It may not have been at 5,000-1 but Labour peer Willy Bach emulated his favourite football team to pull off the shock result in the 2016 police and crime commissioner (PCC) elections — against all odds.
Lord Willy Bach: There won't
be many weeks like this
In the week the Blues of Leicester City stunned the sporting world by wrenching the Premier title from football's elite — the former Shadow Attorney General stunned the Conservatives by winning the Leicestershire PCC poll by nearly 20,000 votes.
Few gave Lord Bach a chance over his Tory rival Neil Bannister. The Conservatives had held the post going into Thursday's poll and, with incumbent Sir Clive Loader stepping down, had looked certain favourites to succeed.
However, a storming performance in Leicester, where Lord Bach secured 30,000 more votes than Mr Bannister, tipped the balance to give Labour one of three gains from the Conservatives in England.
Under the supplementary vote system used in the election, neither Lord Bach nor his Tory opponent achieved the 50 per cent of the votes needed to win on first preference ballots cast.
But after Lib Dem candidate Sarah Hill and UKIP's David Sprason were eliminated and their first preference voters' second choices were counted, Lord Bach's victory was confirmed with a huge 19,883 majority.
Lord Bach, who secured 78,188 votes to Mr Bannister's 58,305, said: "This week began with my beloved football team winning the Premier League, and ended with me being elected to this post.
"It has been very special. There won't be many weeks like this," he told the Leicester Mercury.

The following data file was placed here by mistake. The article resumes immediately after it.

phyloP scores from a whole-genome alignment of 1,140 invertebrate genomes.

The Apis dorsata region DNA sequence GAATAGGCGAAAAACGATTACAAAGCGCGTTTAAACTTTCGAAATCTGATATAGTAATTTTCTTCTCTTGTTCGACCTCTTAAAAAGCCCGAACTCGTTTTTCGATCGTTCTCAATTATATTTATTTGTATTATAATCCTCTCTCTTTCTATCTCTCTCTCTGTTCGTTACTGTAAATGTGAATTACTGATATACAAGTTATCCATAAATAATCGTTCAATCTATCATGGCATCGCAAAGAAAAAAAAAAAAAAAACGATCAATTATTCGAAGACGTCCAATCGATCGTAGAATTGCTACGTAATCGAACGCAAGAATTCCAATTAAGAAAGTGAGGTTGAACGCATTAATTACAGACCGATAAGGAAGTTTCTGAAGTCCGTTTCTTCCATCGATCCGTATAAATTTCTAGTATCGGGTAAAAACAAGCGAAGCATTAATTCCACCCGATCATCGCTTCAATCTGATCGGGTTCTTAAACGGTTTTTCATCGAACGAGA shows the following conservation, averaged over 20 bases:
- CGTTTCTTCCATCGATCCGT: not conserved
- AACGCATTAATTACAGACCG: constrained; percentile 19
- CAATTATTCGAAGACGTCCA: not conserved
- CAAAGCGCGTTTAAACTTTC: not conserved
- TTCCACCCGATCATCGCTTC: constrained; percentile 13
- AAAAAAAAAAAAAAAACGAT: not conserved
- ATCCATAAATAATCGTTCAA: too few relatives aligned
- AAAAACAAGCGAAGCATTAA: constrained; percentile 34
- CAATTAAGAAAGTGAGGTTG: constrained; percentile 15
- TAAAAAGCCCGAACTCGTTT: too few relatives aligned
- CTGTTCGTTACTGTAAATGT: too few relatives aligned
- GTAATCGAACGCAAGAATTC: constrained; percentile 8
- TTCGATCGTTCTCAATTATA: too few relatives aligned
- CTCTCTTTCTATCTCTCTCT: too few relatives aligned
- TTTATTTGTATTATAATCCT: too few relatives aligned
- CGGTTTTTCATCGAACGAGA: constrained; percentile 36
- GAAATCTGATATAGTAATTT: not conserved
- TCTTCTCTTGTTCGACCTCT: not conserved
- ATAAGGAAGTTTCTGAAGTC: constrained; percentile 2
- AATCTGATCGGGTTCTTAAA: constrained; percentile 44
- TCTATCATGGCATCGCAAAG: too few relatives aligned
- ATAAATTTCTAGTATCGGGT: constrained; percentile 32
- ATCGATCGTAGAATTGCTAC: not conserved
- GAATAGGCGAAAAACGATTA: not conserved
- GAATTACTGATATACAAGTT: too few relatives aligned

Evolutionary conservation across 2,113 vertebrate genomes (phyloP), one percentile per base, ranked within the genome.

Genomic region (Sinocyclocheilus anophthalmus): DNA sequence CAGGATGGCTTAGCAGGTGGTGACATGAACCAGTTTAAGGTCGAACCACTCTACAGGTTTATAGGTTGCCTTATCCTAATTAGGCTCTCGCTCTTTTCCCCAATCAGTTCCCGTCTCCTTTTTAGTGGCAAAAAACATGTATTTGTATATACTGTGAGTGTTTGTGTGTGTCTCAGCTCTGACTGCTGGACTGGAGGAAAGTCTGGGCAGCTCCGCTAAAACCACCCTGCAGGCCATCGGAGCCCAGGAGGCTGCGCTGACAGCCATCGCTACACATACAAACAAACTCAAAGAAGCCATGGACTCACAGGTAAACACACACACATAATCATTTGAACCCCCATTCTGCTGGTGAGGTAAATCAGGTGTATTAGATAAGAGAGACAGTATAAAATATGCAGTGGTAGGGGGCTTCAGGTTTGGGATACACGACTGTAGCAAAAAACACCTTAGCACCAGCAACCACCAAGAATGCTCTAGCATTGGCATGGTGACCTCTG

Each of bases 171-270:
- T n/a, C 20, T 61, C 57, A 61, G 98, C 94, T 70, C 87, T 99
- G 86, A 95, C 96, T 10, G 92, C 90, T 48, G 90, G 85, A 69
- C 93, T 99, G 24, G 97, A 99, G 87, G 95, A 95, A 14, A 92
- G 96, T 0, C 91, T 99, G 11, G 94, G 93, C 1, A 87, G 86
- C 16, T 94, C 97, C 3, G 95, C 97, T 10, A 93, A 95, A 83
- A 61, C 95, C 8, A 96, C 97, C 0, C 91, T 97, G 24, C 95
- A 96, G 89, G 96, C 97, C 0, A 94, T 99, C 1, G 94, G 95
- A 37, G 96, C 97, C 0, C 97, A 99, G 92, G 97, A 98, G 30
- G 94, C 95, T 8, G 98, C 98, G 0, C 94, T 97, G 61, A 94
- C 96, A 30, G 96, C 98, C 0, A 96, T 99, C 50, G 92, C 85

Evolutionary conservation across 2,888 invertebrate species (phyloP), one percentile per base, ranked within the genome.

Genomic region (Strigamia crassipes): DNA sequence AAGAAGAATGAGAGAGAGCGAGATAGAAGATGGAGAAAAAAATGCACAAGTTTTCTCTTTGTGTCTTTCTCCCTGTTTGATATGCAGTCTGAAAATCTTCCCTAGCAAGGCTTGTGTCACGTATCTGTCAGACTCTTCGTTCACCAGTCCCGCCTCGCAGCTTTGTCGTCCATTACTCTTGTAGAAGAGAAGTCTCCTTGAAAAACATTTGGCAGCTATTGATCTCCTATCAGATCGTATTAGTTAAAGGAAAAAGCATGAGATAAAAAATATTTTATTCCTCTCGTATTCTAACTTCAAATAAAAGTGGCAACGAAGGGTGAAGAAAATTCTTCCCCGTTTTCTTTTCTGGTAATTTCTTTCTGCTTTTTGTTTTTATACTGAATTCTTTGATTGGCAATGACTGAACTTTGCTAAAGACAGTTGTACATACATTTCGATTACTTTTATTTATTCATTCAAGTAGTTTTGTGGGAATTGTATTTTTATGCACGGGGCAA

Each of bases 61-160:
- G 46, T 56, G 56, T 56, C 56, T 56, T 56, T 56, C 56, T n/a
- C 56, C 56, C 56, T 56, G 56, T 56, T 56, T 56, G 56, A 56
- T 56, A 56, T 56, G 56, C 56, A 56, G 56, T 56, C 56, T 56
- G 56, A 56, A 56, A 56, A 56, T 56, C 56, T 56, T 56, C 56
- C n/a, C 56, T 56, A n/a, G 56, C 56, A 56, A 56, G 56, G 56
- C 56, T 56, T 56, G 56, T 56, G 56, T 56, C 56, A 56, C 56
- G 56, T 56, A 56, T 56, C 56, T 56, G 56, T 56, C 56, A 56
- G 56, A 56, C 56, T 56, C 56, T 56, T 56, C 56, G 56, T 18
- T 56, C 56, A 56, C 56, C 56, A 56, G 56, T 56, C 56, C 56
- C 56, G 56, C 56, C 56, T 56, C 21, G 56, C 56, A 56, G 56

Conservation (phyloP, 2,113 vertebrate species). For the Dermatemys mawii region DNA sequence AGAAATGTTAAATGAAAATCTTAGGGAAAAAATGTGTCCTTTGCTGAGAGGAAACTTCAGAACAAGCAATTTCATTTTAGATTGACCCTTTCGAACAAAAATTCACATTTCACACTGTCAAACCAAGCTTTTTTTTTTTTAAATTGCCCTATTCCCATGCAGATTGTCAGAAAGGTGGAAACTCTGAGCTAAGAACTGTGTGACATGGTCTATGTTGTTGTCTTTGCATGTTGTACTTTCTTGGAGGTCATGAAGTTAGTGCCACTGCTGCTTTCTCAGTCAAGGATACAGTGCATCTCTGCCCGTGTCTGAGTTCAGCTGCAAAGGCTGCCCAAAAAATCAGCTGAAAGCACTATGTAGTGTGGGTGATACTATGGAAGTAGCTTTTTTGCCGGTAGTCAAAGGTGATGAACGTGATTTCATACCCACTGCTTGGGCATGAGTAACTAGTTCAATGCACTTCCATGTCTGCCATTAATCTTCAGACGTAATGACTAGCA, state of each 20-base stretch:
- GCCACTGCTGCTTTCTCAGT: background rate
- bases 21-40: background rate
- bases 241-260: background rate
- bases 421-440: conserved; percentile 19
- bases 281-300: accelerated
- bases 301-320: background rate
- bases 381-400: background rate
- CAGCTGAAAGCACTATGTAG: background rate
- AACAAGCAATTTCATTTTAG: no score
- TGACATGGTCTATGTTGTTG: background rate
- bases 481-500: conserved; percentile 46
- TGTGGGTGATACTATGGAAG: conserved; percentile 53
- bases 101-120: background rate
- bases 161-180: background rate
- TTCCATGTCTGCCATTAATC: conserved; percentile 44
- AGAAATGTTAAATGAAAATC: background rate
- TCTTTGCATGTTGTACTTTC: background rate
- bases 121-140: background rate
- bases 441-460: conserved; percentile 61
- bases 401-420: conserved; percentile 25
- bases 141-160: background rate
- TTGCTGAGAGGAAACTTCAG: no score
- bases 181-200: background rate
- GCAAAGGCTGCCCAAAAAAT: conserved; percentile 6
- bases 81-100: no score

He was in gracious in praising Tory predecessor Sir Clive Loader for his "distinguished service" to the people of Leicestershire and Rutland, and his election rivals. Lord Bach said his tenure would focus on neighbourhood policing, which he said was "the glue that connects the police and the community", and tackling domestic violence.
After his defeat was announced, Mr Bannister said: "I am clearly disappointed, but I congratulate Willy. "I want to say all the candidates have fought good, civil, respectful campaigns.
"This is democracy in action and I completely respect the voice of the voters."
Mr Bannister, who quit his job as a senior Crown Prosecution Service lawyer to focus on campaigning, said he would be re-applying for his old post.
Leicester East MP Keith Vaz, who attended the count at Whitwick's Hermitage Leisure Centre in Coalville to support Lord Bach, said: "Willy is a true Leicestershire commissioner and has served this county his whole life.
"And he's won a seat, which I tell you, in some of the gloom we have had recently is a real achievement.
"In a week where the Blues did very well, this is one little red rose," added Mr Vaz, chairman of the Commons' Home Affairs Select Committee.
Sir Clive said he was not disappointed Labour had won. But he added: "The democratic voice has spoken.
"He may have some different priorities to me but I have every reason to believe Willy will be a fine PCC."
Turn-out in the election was however disappointingly low with less than 20 per cent of voters casting a ballot.
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